In Europe, summer harvesting began in June 2017. The drought has been there since the beginning of the year.
Certainly we must stop the production of GHGs, from any origin. Knowing that at the current temperature we can no longer control the release of methane from the shallows that border the Arctic Ocean. The 50 gigatonnes of methane that are supposed to be there will cause a surge in temperatures that experts call catastrophic.
Human beings are well aware of the increase in all these phenomena, but they can not imagine the slowness of this progression year after year nor its exponential growth. They think that a slow progression allows the time to come back later on the phenomenon to take care of it. But the exponential progression of the phenomenon will surprise them sooner or later. This is why they are always behind in the fight against global warming.
Climate change does not wait for man. The effects of most positive feedback amplifier loops were not examined in detail. However, they are known to accelerate (exponentially) and prolong global warming. Consequently, the experts' consensus on a minimum warming of 3°C to 4°C, which is difficult to bear for humans, will be exceeded with certainty.
Over the past 45 years, humanity has been alerted on numerous occasions to the inevitable planetary catastrophe that would ensue to pursue an economic, energetic, demographic, unrestrained growth on a planet with finite (limited) resources.
So, in 1972, Donella Meadows, Dennis Meadows, Jorgen Randers and 14 other MIT researchers put the Theory of Systems Dynamics into equations for modeling growth. The Theory of Systems Dynamics stems from the work of Jay Forrester, a professor at MIT, the designer of the Word3 computer model. The original version of Word3 was adapted in Word3-91 and the results, similar to those of 1972, were published under "Beyond the Limits" in 1992. A new adaptation in Word3-03 resulted in the results published in 2004 in English, which we read in French in 2012 under "Les limites à la croissance (dans un monde fini)" which is a French translation of "The Limits to Growth, The 30-Year Update". It was the update in 2004, 32 years later, of the first famous Meadows Report of 1972 which was inspired by Aurelio Peccei, founder of the Club of Rome. As in 1972, the model shows a collapse between 2015 and 2025.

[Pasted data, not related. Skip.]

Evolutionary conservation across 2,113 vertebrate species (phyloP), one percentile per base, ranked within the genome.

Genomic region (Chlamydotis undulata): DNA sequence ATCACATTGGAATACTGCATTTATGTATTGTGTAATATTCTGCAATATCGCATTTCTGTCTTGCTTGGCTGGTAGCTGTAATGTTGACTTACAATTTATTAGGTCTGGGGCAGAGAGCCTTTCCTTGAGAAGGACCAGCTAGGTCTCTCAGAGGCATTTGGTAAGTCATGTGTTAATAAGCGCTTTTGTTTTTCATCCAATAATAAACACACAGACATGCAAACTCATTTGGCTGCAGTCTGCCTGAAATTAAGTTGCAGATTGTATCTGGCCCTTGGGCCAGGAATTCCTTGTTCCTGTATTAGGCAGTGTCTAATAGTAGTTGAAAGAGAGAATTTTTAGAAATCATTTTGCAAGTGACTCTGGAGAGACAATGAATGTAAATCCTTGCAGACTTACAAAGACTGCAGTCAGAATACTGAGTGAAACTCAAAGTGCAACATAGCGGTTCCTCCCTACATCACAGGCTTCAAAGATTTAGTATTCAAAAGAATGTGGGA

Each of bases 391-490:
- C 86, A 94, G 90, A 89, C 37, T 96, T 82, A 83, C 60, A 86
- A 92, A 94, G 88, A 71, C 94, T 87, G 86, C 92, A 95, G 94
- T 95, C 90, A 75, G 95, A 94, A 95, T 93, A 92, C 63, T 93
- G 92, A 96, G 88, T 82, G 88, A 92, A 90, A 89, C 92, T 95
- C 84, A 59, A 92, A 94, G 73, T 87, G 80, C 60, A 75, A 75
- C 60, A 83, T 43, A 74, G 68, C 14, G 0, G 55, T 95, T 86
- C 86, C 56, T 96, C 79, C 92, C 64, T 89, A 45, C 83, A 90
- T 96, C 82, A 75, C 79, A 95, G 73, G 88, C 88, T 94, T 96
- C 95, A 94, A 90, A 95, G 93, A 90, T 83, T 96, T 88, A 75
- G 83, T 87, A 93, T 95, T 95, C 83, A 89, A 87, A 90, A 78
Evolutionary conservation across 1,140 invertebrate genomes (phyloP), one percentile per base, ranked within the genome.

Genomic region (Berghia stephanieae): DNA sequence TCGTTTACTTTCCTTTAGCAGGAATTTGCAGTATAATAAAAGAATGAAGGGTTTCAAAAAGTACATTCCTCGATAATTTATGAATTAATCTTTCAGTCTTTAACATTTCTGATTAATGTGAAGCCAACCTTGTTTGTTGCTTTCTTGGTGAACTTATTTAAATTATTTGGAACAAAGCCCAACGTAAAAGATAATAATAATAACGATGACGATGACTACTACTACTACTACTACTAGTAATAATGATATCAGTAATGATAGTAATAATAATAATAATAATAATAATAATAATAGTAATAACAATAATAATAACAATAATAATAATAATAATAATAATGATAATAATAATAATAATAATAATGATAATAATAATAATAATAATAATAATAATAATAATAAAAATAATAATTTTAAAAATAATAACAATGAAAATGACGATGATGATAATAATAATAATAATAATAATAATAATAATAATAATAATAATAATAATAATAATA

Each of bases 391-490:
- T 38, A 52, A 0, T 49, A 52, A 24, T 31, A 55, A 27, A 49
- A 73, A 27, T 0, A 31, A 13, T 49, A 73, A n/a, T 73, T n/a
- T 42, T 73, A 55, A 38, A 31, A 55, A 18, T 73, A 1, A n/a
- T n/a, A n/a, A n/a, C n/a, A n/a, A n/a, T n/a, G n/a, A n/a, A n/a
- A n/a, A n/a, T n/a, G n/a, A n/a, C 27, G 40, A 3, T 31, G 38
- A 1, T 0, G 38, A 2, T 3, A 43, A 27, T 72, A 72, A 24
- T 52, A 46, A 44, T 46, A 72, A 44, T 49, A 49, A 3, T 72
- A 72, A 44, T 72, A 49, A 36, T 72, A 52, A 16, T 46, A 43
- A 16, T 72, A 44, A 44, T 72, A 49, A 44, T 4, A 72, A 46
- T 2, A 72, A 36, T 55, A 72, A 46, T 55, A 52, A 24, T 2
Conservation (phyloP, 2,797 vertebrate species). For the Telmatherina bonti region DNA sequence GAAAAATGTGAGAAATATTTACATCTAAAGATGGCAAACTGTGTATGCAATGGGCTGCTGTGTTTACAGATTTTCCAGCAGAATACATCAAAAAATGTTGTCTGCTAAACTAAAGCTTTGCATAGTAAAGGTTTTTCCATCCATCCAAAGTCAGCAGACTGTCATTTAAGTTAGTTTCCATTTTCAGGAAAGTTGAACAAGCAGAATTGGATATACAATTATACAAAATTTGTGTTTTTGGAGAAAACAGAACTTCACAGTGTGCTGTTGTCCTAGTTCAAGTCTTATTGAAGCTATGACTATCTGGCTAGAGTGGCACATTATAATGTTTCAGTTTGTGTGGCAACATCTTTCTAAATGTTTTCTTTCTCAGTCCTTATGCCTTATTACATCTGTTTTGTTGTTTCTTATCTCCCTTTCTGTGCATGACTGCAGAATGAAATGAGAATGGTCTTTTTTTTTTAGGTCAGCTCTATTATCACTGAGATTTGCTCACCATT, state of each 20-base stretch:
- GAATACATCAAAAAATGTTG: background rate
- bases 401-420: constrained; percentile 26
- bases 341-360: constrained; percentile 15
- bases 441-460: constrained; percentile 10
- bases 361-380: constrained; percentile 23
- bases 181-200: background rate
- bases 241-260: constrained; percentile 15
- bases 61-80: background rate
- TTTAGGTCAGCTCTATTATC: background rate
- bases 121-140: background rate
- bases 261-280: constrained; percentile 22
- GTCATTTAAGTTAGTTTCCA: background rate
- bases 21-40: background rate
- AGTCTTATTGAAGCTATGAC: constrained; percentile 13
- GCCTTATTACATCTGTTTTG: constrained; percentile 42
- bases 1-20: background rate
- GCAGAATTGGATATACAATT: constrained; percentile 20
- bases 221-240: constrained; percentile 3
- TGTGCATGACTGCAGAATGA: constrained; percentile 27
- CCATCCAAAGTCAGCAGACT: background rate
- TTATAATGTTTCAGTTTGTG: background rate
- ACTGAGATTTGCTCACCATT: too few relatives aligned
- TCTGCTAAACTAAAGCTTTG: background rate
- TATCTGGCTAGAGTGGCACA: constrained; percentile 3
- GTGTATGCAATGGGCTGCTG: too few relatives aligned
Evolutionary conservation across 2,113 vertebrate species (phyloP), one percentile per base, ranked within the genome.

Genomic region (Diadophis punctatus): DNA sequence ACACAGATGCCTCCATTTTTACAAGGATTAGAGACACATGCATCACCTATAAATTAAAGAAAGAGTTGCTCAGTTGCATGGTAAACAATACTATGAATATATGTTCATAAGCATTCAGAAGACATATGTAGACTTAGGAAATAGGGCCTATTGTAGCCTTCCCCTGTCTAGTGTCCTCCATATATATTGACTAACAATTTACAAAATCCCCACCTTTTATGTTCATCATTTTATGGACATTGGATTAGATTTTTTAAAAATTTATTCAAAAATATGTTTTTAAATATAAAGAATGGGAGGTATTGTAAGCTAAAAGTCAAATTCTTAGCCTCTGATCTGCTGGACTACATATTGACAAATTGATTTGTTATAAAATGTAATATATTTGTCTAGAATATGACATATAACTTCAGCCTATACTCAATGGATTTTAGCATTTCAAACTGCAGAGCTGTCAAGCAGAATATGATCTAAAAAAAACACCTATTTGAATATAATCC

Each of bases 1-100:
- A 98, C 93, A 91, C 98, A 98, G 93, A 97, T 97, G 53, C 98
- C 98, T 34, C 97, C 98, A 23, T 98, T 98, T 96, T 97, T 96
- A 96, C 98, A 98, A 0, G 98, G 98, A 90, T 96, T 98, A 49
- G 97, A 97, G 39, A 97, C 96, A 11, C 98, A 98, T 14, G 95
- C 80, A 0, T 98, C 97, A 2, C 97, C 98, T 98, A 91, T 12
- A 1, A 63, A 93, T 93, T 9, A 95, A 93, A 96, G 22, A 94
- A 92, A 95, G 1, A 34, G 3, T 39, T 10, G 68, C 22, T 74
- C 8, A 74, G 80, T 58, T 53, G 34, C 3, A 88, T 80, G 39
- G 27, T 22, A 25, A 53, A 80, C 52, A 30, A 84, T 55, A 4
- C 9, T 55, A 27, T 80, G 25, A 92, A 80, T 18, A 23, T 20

According to the authors, the initial scenario of 1972 is still valid, although it is based on data from the period that realistically describes the second half of the 20th century. There is a decline in industrial production, agricultural production (food availability), life expectancy, human well-being and non-renewable resources on the planet by 2025. For the Meadows team, the demography of the Earth system, marked by the instability of our industrial civilization, leads to an irreversible and uncontrolled decline from 2030 onwards.
After a series of scenarios, the authors describe in a scenario No. 9, a planet which, since 2002, would have sought to stabilize its population and industrial production per capita, and which would have invested in pollution control, conservation of non-renewable resources and in agriculture.
We have seen that man destroys his habitat, the Earth, and finds it "natural". The profits of the wealthiest, based on the debt of the poorest, have led them into an addictive spiral of profits, a capitalism incompatible with the fight against climate change. Men have been alerted for 45 years on the collapse that was to occur at the beginning of the 21st century, jeopardizing all the living species on the planet.
Scientists have produced hundreds of peer-reviewed reports published in scientific journals such as Science or Nature. In recent years, several authors have put these reports in perspective, to create a true awakening of consciousness and here is my selection of their books:
A political consensus was reached at COP21 in December 2015 to limit warming to between 3°C and 4°C (efforts announced by all countries) although the official objective is 2°C and if possible 1.5°C. In response to these objectives, the March 2017 measures showed an overall warming of 1.25°C compared to the pre-industrial era and an average of 2.27°C on land in the northern hemisphere. These figures are to be watched as milk on fire.
We know that we have generated phenomena of acceleration and prolongation of the warming which will lead us well beyond the announced efforts. Because we had already crossed the tipping point of the warming temperatures at the end of the El Niño episode in April 2016. Beyond this tipping point it is known that it is impossible to return to the stable temperatures of yore .
Since we have entered the unknown zone of warming, where we can not predict at what temperature level this will stop, despite chimerical geo-engineering, announced but never deployed.
As a conclusion
There are, however, things to be done at the local level to create the resilient conditions for possible future life. A transition to another society forces us to have our imagination working, so to tell stories to reverse these spirals of violence and pessimism. Stories that reject any cognitive dissonance and denial. Let us be the transitioners who invent their own future. Because transition initiatives free people from these feelings of impotence so toxic and widespread in the population. The urgent need is to rebuild a solid and vibrant local social fabric, with a climate of trust, that is to say a real "social capital" which can be used in case of disaster.
Transitioners (who think "we are all in the same boat") often non-violent, collectivist, call for a transition on a large scale, because life no longer makes sense if everything collapses. Practicing openness and inclusion, they are convinced that the future lies in eco-villages, mutual aid and the transitional imagination. They think "together we go further".
Nevertheless, the transition is still very small at the moment. And it is not certain that we are not overtaken by abrupt, exponential growth phenomena, capable of annihilating large-scale transition efforts.
Kevin Anderson, Professor of Energy and Climate Change at the University of Manchester, argues that there is a 95% risk that action against climate change is not robust enough to contain the growth of global warming below the target of 1.5°C to 2°C. He thinks there is still a small 5% chance of success. Paul Jorion, an anthropologist and sociologist, believes that mankind is not mentally equipped to face this challenge that now seems to go beyond it.